15. Nominations Committee
Court RECEIVED the minutes of the meeting of the Nominations Committee held on 7 June 2022 (NOM (22) MINS 03). The following matters were brought to members’ attention:
Governor Apprenticeship Programme (minute 4 refers):
Members noted that the proposal would be explored further at a meeting in early July 2022 between the respective Chairs and Principals of Queen Margaret and Edinburgh Napier Universities.
Membership of University Court Standing Committees (minute 5 refers)
The Committee agreed that the opportunity be taken to separate out the Convenership of the Finance and Estates Committee and membership of the Joint Venture Company/companies. To this end, and in view of the retiral in September 2022 of the Convener of the FEC, the Nominations Committee sought approval from the University Court that:
- Robert Pattullo be appointed to the Convenership of the Finance and Estates Committee with effect from 1 October 2022;
- The Nominations Committee come forward with further recommendation on appointment to the Joint Venture Company, and by implication, subsidiary companies reporting.
The Nominations Committee would reconvene in early summer to consider further membership of Court Standing Committees and make recommendation to the University Court. In order to progress business over the summer period, the Nominations Committee sought the agreement of University Court members that their approval be sought in writing for such appointments.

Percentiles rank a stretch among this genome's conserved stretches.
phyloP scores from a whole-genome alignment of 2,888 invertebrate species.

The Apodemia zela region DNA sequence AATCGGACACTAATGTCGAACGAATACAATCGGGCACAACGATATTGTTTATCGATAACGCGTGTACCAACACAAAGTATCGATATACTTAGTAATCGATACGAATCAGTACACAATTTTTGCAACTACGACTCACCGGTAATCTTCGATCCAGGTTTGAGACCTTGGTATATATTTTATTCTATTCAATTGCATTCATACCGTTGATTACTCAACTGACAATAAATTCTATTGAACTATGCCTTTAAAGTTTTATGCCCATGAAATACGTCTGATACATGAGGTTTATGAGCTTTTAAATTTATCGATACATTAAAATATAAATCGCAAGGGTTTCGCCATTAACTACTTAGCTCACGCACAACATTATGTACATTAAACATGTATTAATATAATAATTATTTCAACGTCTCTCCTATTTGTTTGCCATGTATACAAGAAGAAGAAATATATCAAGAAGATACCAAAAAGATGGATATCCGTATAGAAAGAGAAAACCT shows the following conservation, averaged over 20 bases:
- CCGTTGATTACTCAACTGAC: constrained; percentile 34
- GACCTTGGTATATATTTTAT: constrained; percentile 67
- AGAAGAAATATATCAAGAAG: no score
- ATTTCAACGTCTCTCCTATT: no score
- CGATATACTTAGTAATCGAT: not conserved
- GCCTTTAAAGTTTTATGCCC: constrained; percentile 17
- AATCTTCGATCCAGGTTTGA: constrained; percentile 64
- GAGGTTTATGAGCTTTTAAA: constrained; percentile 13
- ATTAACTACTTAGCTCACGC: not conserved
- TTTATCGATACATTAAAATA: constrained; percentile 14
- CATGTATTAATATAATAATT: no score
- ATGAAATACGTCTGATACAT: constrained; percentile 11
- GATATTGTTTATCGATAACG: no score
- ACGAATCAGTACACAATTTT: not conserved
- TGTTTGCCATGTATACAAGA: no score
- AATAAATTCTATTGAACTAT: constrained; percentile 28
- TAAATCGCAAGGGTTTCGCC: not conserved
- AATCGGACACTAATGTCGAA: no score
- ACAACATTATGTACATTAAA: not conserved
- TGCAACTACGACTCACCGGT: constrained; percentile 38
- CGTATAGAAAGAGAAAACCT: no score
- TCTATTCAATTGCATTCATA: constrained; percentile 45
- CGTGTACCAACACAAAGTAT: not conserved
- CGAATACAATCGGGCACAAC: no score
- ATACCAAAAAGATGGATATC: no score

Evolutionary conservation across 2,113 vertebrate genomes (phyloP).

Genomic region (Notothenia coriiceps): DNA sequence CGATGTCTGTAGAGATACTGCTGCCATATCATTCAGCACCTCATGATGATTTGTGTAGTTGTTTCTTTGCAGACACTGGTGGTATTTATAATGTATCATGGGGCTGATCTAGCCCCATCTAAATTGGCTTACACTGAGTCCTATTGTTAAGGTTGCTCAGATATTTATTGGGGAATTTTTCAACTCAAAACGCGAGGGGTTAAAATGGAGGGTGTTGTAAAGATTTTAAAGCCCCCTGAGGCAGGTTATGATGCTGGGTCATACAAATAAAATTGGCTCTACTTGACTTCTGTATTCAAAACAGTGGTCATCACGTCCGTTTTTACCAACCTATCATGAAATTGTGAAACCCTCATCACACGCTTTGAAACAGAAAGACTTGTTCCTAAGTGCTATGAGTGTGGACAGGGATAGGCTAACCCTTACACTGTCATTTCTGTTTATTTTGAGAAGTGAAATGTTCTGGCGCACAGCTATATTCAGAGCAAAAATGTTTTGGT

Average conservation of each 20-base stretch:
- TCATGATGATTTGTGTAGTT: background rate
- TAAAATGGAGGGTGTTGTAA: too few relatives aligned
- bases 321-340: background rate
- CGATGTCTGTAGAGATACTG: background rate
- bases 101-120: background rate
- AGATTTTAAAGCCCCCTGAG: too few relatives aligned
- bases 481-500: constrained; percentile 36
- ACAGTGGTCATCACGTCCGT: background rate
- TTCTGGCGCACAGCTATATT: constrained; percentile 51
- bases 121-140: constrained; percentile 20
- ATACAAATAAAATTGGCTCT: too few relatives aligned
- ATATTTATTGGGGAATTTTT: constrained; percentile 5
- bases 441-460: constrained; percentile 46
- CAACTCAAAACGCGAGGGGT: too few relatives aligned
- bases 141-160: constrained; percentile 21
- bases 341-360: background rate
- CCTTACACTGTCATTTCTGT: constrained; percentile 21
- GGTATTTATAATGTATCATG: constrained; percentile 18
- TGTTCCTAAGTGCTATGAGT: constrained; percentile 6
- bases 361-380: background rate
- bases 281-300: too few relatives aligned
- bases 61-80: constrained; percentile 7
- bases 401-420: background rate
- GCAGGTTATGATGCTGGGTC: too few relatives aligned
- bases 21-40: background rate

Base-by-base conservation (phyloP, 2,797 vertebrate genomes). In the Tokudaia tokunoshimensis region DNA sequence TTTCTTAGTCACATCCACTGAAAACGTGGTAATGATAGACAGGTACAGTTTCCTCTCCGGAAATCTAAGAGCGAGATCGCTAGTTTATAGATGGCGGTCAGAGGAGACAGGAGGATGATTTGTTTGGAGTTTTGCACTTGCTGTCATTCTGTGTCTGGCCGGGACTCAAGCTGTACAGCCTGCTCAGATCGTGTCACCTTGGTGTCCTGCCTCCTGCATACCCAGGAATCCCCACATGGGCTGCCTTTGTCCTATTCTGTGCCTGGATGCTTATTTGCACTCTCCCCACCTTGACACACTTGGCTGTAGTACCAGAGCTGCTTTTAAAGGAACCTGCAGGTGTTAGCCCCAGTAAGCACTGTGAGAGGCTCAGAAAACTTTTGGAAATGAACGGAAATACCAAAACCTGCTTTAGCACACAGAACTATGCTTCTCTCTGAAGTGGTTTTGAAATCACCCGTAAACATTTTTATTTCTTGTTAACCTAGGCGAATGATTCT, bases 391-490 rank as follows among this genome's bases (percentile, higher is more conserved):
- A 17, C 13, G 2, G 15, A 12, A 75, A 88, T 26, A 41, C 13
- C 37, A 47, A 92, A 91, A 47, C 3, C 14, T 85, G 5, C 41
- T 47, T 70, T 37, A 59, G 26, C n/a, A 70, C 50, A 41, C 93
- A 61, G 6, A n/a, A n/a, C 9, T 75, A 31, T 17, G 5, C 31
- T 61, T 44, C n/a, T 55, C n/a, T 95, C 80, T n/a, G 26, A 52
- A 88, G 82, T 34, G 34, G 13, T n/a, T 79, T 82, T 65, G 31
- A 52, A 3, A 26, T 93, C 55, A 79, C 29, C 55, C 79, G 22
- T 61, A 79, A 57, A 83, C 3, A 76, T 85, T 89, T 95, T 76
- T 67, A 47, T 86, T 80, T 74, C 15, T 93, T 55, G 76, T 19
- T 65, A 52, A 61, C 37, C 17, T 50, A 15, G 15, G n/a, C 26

Court APPROVED the recommendations set out above, and agreed that Court members’ approval be sought in writing over the summer period for further appointment to Committees of the University Court.
Appointment to vacancies for lay membership (minute 6 refers):
Court APPROVED the appointment of the following three candidates to membership of the University Court:
- Janet Archer, Chief Executive, Edinburgh Printmakers, former Chief Executive, Creative Scotland, former Director Festival, Cultural and City Events, University of Edinburgh.
- Carol Sinclair, Director of Sinclair Wilson, Arts and business consultancy.
- Guy Smith, Finance Director, permanent and interim, with a range of companies, including Unilever, Coca-Cola, Costa Coffee/ Whitbread, Rentokil-Initial and Serco.
Members were advised that the Committee had identified a fourth candidate for further discussion under a proposal to extend membership of the standing committees of the Court to ‘co-opted members’. This proposal would be considered further under the Court Effectiveness Review action plan.
Details of the process for appointment to the vacancy in the role of Vice-Chair, arising from Elaine Acaster’s forthcoming retiral from the Court, would be communicated to members separately.
16. Members’ Retiral
On behalf of the Court, the Chair expressed her sincere thanks to the following members who were demitting their roles on the University Court: Elaine Acaster OBE, Vice-Chair, Carolyn Bell, Dr Frank Lennon OBE and Ken McGarrity. In saying a formal farewell to each of those listed, the Chair recognised the very significant experience, insight and expertise they had brought to the Court, individually and collectively
17. Dates of Future Meetings
The University Court would meet on the following dates in Academic Session 2022-23:
Wednesday, 5 October 2022 at 3.00 pm in the Boardroom
Wednesday, 30 November 2022 at 3.00 pm in the Boardroom
Wednesday , 22 February 2023 at 3.00 pm in the Boardroom
Wednesday, 26 April 2023 at 3.00 pm in the Boardroom
Wednesday, 21 June 2023 at 3.00 pm in the Boardroom
18. Items For Information
Members received, separately, a copy of the slide presentation delivered at the pre-Court information session on 27 April 2022 on the School of Arts Social Sciences and Management plans for growth for 2023-27.